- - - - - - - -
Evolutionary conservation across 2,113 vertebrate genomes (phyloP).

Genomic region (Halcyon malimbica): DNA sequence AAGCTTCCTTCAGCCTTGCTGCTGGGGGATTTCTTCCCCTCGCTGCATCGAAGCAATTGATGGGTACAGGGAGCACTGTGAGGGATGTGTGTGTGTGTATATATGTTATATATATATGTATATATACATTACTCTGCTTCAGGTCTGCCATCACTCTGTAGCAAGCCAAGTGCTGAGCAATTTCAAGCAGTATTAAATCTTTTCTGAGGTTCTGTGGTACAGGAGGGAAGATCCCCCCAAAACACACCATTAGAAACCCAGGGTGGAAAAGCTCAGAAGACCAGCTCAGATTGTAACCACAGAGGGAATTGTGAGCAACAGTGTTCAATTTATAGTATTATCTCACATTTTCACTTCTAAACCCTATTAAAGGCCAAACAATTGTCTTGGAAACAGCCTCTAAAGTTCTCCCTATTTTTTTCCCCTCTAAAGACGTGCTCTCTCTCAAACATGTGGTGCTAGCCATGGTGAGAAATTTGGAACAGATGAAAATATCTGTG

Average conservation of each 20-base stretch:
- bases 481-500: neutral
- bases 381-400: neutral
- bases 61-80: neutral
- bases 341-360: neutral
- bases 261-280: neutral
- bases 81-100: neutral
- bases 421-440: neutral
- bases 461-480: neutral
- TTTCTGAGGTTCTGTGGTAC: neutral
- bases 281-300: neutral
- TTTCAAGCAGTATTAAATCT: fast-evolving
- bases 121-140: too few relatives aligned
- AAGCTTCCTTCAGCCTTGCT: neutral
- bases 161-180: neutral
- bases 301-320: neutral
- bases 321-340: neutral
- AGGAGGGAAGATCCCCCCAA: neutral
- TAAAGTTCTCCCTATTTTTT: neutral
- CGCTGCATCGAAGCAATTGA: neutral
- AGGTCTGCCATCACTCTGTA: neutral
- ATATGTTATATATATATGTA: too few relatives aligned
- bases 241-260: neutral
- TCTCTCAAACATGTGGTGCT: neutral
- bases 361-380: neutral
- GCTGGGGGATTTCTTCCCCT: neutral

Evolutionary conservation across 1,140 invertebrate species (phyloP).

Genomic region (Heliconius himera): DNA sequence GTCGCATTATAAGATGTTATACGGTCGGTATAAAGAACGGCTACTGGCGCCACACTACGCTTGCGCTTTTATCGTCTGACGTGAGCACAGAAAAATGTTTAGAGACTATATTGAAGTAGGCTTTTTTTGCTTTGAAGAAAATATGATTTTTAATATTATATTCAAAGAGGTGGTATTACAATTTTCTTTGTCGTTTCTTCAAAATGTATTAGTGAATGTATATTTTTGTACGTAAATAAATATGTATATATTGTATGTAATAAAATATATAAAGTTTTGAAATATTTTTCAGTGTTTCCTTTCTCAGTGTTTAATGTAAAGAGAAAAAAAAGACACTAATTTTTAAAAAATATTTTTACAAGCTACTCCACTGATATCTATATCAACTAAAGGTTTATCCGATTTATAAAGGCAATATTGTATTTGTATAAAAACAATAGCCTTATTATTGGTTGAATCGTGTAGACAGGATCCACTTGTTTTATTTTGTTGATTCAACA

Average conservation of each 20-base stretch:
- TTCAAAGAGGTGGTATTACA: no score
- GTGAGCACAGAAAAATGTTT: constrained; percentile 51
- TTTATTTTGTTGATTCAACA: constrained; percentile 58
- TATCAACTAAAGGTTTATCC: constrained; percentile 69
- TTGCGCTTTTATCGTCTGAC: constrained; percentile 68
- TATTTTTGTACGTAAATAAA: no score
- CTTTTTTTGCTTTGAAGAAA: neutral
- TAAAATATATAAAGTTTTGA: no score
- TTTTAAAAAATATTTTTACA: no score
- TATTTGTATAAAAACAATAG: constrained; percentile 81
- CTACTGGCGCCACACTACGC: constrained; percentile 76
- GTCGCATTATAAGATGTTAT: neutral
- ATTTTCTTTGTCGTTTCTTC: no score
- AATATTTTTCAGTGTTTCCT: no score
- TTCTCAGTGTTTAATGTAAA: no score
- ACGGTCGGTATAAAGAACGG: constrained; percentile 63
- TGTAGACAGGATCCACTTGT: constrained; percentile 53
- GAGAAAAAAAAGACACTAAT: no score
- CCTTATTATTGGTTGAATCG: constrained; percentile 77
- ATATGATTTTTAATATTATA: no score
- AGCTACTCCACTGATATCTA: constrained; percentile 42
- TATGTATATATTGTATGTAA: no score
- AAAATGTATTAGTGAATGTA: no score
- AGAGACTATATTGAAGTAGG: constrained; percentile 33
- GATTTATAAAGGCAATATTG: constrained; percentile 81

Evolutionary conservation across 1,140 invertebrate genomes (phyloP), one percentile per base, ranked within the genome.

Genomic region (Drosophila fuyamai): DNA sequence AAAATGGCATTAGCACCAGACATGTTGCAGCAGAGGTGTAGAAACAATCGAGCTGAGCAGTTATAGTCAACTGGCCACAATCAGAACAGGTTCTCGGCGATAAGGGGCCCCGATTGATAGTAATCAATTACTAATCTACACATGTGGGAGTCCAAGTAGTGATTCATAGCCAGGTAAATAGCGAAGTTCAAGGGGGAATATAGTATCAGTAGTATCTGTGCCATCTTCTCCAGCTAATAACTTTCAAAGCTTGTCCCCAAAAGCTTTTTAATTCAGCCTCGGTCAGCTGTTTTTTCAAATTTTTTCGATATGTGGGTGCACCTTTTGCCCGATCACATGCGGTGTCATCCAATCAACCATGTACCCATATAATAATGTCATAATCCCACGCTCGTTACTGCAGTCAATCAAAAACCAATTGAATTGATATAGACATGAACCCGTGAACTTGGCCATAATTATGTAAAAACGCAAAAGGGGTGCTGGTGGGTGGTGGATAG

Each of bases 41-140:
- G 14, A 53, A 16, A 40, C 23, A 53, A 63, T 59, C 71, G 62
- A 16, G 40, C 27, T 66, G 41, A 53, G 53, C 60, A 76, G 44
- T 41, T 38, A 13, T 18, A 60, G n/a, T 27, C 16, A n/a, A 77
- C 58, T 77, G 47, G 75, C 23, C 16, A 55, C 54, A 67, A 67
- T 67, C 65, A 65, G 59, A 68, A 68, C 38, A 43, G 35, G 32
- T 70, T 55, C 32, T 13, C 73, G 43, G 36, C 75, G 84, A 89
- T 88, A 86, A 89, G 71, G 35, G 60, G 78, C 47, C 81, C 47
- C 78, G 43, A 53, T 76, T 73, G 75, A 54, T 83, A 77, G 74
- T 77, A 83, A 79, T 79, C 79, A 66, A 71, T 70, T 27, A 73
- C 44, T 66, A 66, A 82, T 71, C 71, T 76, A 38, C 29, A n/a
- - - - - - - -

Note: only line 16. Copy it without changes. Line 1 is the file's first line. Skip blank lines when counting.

- AAGCTTCCTTCAGCCTTGCT: neutral